Yet this is not the first time that the university has been at the centre of extraordinary events.
The university’s management school employed on a contract, criminal Steve Chan. Our journalists have shown that Chan was jailed for years in America after a massive fraud.
He had been imprisoned by a court in Boston for four years and three months, and ordered to pay millions of dollars in compensation. Chan’s jail term was followed by three years of supervised release, after he admitted one count of conspiracy to commit fraud and one count of mail fraud – he was also ordered to pay restitution of $12,596,298.
But on March 1 2016 he had appeared as a panellist representing Swansea University at a St. David’s Day event in Brussels called ‘Digital Destination: Creating Value and Improving Lives’.
In the publicity before the conference, the disgraced executive, the one time Vice-Chancellor of Swansea University, Professor Davies, said: “The event in Brussels on St David’s Day emphasises both the importance of the agenda in the European context and the role played by Professor Steve Chan in this key sector”.
The promotion adds: “Swansea University is delighted that Professor Steve Chan will take a leadership role in driving the Big Data agenda forward for Swansea University’s School of Management.
“Professor Steve Chan is the Chair of the Cyber Analytics and Network/Relationship Science Centre at Swansea University and the Chair of Smarter Cities for a Safer Planet and the Internet of Things at Swansea University’s School of Management”.
Yet we were told by Swansea University our questions about Chan in a Freedom of Information Act (FOIA) request had been refused on the grounds they were “vexatious”.
Four of the queries we asked in the FOIA were:
- What was the exact date that Professor Steve Chan of the School of Management registered for his Ph.D at Swansea University?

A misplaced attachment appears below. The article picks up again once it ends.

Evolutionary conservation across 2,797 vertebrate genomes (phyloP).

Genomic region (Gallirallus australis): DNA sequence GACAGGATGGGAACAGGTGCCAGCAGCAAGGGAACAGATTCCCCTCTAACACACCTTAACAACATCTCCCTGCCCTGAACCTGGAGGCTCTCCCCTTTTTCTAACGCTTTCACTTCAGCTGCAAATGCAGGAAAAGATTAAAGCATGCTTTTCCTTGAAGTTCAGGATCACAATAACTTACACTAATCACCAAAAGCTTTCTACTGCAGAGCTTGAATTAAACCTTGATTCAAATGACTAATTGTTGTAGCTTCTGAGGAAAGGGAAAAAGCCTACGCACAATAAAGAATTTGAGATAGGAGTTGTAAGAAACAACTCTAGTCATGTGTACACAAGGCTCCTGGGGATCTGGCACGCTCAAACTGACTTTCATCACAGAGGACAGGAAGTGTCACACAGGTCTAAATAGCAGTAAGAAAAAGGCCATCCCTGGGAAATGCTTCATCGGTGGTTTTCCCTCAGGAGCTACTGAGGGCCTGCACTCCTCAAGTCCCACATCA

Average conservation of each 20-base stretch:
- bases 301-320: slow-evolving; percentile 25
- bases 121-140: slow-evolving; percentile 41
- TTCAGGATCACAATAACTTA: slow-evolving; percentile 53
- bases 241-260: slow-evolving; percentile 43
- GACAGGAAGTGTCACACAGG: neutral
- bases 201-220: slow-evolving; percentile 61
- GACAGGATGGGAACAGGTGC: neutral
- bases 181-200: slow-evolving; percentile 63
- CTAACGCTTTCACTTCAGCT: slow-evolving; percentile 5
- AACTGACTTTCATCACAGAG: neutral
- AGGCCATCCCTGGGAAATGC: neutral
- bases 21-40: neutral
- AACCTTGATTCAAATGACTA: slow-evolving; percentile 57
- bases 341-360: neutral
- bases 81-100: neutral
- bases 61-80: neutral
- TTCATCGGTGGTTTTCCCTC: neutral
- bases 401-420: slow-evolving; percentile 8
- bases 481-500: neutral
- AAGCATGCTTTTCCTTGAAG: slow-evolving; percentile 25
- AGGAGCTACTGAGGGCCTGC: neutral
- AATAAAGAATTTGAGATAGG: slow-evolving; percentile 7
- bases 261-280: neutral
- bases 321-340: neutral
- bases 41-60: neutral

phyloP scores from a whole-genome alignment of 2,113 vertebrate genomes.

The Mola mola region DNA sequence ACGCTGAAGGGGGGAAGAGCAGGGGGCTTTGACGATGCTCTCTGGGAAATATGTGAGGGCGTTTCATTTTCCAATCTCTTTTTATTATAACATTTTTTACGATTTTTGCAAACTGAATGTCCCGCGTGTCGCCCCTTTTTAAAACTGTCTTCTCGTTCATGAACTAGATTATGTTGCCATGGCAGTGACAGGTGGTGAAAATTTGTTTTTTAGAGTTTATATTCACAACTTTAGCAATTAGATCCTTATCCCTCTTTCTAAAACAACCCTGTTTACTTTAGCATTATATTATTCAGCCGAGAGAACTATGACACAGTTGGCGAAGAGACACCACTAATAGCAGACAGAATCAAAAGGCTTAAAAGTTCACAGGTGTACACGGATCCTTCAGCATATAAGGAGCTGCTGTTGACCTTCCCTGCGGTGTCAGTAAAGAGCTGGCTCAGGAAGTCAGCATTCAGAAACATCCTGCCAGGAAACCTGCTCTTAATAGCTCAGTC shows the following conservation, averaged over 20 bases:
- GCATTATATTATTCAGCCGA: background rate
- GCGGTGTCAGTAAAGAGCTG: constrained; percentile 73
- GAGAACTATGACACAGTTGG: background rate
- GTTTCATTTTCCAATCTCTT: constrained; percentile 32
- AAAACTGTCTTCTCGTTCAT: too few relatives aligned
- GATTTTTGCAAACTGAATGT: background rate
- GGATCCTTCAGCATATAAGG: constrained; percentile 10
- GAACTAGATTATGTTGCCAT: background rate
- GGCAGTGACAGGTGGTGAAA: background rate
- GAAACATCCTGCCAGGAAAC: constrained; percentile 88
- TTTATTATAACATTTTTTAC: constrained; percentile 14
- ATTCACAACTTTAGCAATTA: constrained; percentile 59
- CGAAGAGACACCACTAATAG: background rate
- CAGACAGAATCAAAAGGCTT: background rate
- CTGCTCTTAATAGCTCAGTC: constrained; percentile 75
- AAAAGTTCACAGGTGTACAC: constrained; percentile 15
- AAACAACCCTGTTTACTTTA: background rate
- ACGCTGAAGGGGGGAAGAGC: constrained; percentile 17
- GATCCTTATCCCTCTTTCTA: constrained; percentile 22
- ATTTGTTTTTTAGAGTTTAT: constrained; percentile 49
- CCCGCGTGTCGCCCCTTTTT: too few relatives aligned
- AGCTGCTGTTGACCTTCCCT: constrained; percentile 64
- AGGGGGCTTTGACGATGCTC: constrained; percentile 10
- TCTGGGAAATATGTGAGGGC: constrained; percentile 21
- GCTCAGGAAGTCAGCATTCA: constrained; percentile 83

- What was the exact date that he undertook his viva voce examination for his Ph.D?
- Who were the members of his Ph.D viva committee (including external examiners)?
- Who approved the appointment of the supervisors for his Ph.D?
But the scandalous management school where Chan worked has made the news for other reasons too.
The former Dean, Nigel Piercy, left under a cloud after two turbulent years in charge, and contrary to convention, his death (which we also first revealed) was not marked in traditional fashion by Swansea. Professor Piercy quit after relentless pressure from The Eye, when he clashed repeatedly with staff, warned them the school was “not a rest home for refugees from the 1960s with their ponytails and tie-dyed T-shirts”, and described trade unionists as “unpleasant and grubby little people…usually distinguished only by their sad haircuts, grubby, chewed fingernails and failed careers”.
Perhaps Professor Piercy might also have included Mr Poole in his list of those who have had ‘failed careers’.
Tomorrow – we exclusively reveal the name of Mr Poole’s colleague who is also in a police investigation for alleged bribery,